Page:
I wish you well...
0 votes Thank Flag Link Sat Feb 21, 2009
Thanks for the answers, folks. However, I did not ask to have my emotional state evaluated. To repeat, my question was:

"I'm just wondering if there's a rational, non-emotional analysis where [buying in earthquake country] makes sense."

Here is what I mean by "rational analysis"...

"Yes there's a risk, but it can be measured [insert statistics and sources]. Compared to other investment options that's not so bad."

"Yes there's a risk, but you can mitigate it by doing XXX and YYY."

"There's a risk, it's unmeasurable, and realistically there's no way to mitigate it. If you buy in CA you take your chances."

To me this is a purely economic decision which I'd like to make as rationally and logically as possible. Imagine that Mr Spock were asking the question. As first officer on a Starship he makes about $80,000 a year. He has about $90,000 in savings.

He's looking to buy his first house and is considering California's Bay Area because Starfleet Command is headquartered in San Francisco. But on the other hand, he's not a big risk taker. And doesn't mind renting or buying outside the Bay Area if that makes more sense logically.

Don't bother accusing Spock of being "scared" or "judgemental" or anything else because he's Mr Spock! He simply doesn't care.
0 votes Thank Flag Link Sat Feb 21, 2009
Dave,
I believe you are correct,. the people who are judgmental on purchasing a home is because of fear. They usually do not have the money or credit to purchase and would rather judge. If the public wants to continue renting instead of purchasing (and this is tihe time to buy) then let them. They are losing out on great opportunities right now and the landlords are coming out ahead by letting them pay for their mortgages.
0 votes Thank Flag Link Sat Feb 21, 2009
Logic ,in this case, sounds more like fear. Buy some land and live in a tent if you're afraid of earthquakes. Those flexible pole rods can withstand a lot of shaking. I think most of us are willing to roll the dice on a home because in the long run it may pay for our kids college tuition, or provide a decent nest egg. I also like to be able to do whatever I want to my home and most of the time nobody can say a thing. The stud and nail construction of most of our homes is also a very flexible method. These homes may bend but, they don't crumble. Also, paying somebody else's mortgage used to really make me angry. If you just can't bring your self to buying a home in CA, then continue to rent and buy some rental property in a city you are comfortable with. Maybe a college town. It is a well known fact that most of the well off people in this nation (who didn't invent something incredible) did it through real estate.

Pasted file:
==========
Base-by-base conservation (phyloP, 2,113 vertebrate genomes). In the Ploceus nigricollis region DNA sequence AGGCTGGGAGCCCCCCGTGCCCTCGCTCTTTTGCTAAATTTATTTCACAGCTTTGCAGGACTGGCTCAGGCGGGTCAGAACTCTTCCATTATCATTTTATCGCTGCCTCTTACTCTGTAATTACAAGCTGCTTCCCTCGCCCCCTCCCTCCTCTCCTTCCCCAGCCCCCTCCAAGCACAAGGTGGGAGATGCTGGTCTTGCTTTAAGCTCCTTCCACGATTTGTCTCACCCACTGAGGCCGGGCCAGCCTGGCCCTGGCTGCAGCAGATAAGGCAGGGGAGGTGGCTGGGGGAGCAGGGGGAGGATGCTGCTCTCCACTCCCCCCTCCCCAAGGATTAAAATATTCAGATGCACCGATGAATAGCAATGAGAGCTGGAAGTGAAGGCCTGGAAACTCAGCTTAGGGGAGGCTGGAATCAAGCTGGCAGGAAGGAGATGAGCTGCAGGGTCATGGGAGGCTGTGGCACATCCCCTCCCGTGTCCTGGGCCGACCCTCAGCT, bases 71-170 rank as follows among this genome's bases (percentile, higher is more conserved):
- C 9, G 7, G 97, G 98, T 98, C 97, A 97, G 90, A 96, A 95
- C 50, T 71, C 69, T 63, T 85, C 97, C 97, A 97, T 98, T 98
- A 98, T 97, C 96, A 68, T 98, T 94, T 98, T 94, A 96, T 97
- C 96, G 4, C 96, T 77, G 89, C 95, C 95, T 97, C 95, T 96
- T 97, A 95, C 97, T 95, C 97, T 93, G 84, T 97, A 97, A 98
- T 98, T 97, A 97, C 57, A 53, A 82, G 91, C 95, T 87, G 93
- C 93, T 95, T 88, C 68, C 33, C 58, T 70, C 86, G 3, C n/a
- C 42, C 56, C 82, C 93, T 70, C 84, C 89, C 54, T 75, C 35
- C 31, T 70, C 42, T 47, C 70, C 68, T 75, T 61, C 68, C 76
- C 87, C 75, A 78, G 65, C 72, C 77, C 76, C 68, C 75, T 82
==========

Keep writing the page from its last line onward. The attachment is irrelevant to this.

0 votes Thank Flag Link Sat Feb 21, 2009
Very interesting question. I have lived in Alameda all my life. During my lifetime we have had only 1 major earthquake in 1989. that one did scare me. In my city we had very little damage. All of our utilities remained on, some chimneys cracked, Some condo pools had cracks and some buckling in pavement behind the tube. Every state has Mother Nature's disasters. After seeing all the homes lost, people losing their lives with disasters of floods, tornadoes and hurricanes in most of the USA this last couple of years, I will take my chances in California anyday. I think it makes a lot of sense to buy in California.
Web Reference: http://www.jeanpowers.net
0 votes Thank Flag Link Sat Feb 21, 2009
Search Advice
Ask our community a question
Email me when…

Learn more

Copyright © 2016 Trulia, Inc. All rights reserved.   |  
Have a question? Visit our Help Center to find the answer